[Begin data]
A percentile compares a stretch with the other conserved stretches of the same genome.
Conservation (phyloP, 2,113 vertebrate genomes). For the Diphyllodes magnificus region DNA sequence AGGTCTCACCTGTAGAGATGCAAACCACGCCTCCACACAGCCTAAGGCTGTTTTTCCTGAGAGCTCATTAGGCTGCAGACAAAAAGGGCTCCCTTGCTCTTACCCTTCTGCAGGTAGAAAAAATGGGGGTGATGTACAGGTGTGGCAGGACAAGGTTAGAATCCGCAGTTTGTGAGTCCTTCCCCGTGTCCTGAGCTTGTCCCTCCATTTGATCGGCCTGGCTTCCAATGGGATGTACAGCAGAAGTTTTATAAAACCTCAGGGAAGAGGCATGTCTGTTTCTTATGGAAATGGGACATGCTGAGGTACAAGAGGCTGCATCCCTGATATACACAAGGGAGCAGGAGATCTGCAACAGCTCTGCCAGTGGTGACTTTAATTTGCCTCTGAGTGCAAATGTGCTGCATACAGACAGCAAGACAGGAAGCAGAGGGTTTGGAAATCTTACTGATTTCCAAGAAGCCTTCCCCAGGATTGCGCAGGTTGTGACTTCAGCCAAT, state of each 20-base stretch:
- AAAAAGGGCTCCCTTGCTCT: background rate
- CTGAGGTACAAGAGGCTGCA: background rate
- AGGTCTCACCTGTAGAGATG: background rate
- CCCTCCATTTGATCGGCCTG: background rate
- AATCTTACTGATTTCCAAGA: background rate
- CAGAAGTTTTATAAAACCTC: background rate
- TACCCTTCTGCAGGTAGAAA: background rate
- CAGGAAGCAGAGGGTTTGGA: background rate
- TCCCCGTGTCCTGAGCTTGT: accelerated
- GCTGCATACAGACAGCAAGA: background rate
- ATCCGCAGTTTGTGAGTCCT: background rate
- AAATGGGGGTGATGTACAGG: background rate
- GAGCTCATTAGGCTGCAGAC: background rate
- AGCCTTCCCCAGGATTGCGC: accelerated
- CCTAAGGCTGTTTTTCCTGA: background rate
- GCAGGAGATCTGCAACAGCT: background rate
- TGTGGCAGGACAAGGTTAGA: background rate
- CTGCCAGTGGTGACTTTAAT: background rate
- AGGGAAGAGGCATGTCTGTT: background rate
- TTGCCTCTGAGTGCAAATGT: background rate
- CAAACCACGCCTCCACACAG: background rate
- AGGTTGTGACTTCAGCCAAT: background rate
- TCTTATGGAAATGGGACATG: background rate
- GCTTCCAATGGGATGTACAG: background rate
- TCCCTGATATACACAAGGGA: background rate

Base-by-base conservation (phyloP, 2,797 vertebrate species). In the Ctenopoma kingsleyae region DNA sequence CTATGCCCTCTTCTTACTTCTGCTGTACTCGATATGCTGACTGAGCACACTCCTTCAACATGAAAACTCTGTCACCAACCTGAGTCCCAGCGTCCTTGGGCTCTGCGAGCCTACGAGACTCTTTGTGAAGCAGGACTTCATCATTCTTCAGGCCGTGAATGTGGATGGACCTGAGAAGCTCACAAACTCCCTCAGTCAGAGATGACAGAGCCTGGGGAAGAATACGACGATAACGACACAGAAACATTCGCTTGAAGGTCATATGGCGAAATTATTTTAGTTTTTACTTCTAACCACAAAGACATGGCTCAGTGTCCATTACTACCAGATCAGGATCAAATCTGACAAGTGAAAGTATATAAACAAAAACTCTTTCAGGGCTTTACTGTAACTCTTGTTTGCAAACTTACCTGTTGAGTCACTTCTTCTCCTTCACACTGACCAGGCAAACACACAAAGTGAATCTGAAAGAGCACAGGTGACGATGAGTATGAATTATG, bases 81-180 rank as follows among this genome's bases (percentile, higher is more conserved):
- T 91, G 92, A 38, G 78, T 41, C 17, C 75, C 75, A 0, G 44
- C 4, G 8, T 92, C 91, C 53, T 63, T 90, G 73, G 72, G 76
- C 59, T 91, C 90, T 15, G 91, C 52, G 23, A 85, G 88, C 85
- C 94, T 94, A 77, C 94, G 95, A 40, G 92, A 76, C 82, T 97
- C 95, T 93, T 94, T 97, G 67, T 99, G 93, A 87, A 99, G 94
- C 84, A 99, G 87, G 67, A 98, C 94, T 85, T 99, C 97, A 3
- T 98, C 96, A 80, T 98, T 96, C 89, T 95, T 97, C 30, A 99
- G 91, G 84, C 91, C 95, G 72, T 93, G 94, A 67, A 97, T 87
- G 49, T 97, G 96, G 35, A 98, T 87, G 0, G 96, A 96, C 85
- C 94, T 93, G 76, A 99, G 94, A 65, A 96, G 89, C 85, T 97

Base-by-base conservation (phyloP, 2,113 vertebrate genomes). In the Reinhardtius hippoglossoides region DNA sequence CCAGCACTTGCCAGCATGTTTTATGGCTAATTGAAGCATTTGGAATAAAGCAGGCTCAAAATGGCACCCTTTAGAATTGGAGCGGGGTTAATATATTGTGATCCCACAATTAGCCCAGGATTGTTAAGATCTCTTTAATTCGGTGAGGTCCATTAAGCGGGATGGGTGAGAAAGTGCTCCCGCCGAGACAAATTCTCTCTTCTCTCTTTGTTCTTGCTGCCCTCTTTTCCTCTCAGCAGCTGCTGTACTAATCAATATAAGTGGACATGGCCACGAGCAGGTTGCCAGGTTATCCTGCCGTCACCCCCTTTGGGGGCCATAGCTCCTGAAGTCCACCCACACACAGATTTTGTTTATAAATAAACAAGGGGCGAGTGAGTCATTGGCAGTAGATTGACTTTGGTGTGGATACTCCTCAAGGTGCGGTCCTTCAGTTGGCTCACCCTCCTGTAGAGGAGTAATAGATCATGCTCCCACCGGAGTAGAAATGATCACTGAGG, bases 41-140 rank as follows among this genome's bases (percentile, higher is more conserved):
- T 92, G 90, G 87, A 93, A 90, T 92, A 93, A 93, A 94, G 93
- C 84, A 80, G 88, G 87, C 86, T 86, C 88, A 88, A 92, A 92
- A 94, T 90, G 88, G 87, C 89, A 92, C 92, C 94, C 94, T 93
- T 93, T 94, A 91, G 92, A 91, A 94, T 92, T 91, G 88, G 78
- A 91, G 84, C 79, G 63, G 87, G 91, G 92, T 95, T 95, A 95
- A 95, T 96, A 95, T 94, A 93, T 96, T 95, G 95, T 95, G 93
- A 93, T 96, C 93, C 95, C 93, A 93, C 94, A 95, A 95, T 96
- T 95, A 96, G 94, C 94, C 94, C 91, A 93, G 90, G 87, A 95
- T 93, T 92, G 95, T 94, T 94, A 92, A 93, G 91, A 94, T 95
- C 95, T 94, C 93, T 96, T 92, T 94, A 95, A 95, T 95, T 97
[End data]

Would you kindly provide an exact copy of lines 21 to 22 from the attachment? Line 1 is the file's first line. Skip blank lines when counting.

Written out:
- AGGGAAGAGGCATGTCTGTT: background rate
- TTGCCTCTGAGTGCAAATGT: background rate